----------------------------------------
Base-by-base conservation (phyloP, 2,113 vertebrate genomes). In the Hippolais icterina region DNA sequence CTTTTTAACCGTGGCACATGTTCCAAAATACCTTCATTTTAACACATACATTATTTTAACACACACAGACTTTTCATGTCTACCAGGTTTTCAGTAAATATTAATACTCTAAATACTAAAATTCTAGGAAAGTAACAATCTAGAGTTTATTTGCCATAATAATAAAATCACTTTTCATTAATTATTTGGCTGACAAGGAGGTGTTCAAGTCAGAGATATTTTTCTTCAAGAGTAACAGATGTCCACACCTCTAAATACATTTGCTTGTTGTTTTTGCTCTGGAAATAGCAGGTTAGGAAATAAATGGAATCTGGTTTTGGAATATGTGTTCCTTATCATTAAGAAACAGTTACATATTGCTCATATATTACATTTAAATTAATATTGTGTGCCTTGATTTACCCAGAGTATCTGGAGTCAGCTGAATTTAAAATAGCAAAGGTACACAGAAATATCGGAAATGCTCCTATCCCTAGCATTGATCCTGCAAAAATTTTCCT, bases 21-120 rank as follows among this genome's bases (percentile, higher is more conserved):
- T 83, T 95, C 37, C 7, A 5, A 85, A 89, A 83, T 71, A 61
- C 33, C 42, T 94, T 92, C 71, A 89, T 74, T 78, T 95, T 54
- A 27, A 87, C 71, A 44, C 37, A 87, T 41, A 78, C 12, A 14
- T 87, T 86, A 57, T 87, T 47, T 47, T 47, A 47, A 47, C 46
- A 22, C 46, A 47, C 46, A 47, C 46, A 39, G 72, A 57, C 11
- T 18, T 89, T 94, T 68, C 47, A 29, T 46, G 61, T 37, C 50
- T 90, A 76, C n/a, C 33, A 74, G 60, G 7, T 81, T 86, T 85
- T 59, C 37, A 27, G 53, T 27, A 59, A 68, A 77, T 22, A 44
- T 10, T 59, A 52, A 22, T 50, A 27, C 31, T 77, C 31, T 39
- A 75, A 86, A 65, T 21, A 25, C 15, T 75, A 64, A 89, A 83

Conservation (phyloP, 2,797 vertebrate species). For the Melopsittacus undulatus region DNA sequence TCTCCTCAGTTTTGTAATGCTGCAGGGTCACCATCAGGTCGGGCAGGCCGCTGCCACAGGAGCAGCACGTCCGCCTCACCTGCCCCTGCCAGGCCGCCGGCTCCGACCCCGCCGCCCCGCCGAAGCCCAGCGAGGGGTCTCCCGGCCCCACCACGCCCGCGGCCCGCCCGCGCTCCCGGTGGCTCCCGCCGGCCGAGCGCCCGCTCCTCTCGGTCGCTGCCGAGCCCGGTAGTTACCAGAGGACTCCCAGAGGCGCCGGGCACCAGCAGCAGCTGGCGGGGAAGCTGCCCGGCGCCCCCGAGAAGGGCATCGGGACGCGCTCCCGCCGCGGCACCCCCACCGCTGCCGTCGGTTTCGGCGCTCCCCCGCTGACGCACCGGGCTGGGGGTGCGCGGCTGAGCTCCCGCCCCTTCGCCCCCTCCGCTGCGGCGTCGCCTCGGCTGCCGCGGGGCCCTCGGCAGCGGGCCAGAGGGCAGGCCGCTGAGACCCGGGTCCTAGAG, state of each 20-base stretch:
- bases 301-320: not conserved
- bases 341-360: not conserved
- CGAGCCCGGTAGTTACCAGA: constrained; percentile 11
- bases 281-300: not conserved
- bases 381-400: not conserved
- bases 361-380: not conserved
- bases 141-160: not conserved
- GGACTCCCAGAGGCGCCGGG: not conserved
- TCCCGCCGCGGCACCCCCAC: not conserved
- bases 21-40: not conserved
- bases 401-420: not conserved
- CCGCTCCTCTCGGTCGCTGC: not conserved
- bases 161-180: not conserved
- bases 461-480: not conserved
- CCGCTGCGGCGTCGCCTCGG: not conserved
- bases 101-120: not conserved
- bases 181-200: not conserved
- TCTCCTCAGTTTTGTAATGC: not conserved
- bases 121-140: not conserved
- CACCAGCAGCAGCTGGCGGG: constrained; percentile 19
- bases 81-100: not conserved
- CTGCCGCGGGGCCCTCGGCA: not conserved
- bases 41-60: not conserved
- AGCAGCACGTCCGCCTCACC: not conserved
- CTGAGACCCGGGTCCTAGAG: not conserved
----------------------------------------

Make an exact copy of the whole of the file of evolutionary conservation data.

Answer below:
Base-by-base conservation (phyloP, 2,113 vertebrate genomes). In the Hippolais icterina region DNA sequence CTTTTTAACCGTGGCACATGTTCCAAAATACCTTCATTTTAACACATACATTATTTTAACACACACAGACTTTTCATGTCTACCAGGTTTTCAGTAAATATTAATACTCTAAATACTAAAATTCTAGGAAAGTAACAATCTAGAGTTTATTTGCCATAATAATAAAATCACTTTTCATTAATTATTTGGCTGACAAGGAGGTGTTCAAGTCAGAGATATTTTTCTTCAAGAGTAACAGATGTCCACACCTCTAAATACATTTGCTTGTTGTTTTTGCTCTGGAAATAGCAGGTTAGGAAATAAATGGAATCTGGTTTTGGAATATGTGTTCCTTATCATTAAGAAACAGTTACATATTGCTCATATATTACATTTAAATTAATATTGTGTGCCTTGATTTACCCAGAGTATCTGGAGTCAGCTGAATTTAAAATAGCAAAGGTACACAGAAATATCGGAAATGCTCCTATCCCTAGCATTGATCCTGCAAAAATTTTCCT, bases 21-120 rank as follows among this genome's bases (percentile, higher is more conserved):
- T 83, T 95, C 37, C 7, A 5, A 85, A 89, A 83, T 71, A 61
- C 33, C 42, T 94, T 92, C 71, A 89, T 74, T 78, T 95, T 54
- A 27, A 87, C 71, A 44, C 37, A 87, T 41, A 78, C 12, A 14
- T 87, T 86, A 57, T 87, T 47, T 47, T 47, A 47, A 47, C 46
- A 22, C 46, A 47, C 46, A 47, C 46, A 39, G 72, A 57, C 11
- T 18, T 89, T 94, T 68, C 47, A 29, T 46, G 61, T 37, C 50
- T 90, A 76, C n/a, C 33, A 74, G 60, G 7, T 81, T 86, T 85
- T 59, C 37, A 27, G 53, T 27, A 59, A 68, A 77, T 22, A 44
- T 10, T 59, A 52, A 22, T 50, A 27, C 31, T 77, C 31, T 39
- A 75, A 86, A 65, T 21, A 25, C 15, T 75, A 64, A 89, A 83

Conservation (phyloP, 2,797 vertebrate species). For the Melopsittacus undulatus region DNA sequence TCTCCTCAGTTTTGTAATGCTGCAGGGTCACCATCAGGTCGGGCAGGCCGCTGCCACAGGAGCAGCACGTCCGCCTCACCTGCCCCTGCCAGGCCGCCGGCTCCGACCCCGCCGCCCCGCCGAAGCCCAGCGAGGGGTCTCCCGGCCCCACCACGCCCGCGGCCCGCCCGCGCTCCCGGTGGCTCCCGCCGGCCGAGCGCCCGCTCCTCTCGGTCGCTGCCGAGCCCGGTAGTTACCAGAGGACTCCCAGAGGCGCCGGGCACCAGCAGCAGCTGGCGGGGAAGCTGCCCGGCGCCCCCGAGAAGGGCATCGGGACGCGCTCCCGCCGCGGCACCCCCACCGCTGCCGTCGGTTTCGGCGCTCCCCCGCTGACGCACCGGGCTGGGGGTGCGCGGCTGAGCTCCCGCCCCTTCGCCCCCTCCGCTGCGGCGTCGCCTCGGCTGCCGCGGGGCCCTCGGCAGCGGGCCAGAGGGCAGGCCGCTGAGACCCGGGTCCTAGAG, state of each 20-base stretch:
- bases 301-320: not conserved
- bases 341-360: not conserved
- CGAGCCCGGTAGTTACCAGA: constrained; percentile 11
- bases 281-300: not conserved
- bases 381-400: not conserved
- bases 361-380: not conserved
- bases 141-160: not conserved
- GGACTCCCAGAGGCGCCGGG: not conserved
- TCCCGCCGCGGCACCCCCAC: not conserved
- bases 21-40: not conserved
- bases 401-420: not conserved
- CCGCTCCTCTCGGTCGCTGC: not conserved
- bases 161-180: not conserved
- bases 461-480: not conserved
- CCGCTGCGGCGTCGCCTCGG: not conserved
- bases 101-120: not conserved
- bases 181-200: not conserved
- TCTCCTCAGTTTTGTAATGC: not conserved
- bases 121-140: not conserved
- CACCAGCAGCAGCTGGCGGG: constrained; percentile 19
- bases 81-100: not conserved
- CTGCCGCGGGGCCCTCGGCA: not conserved
- bases 41-60: not conserved
- AGCAGCACGTCCGCCTCACC: not conserved
- CTGAGACCCGGGTCCTAGAG: not conserved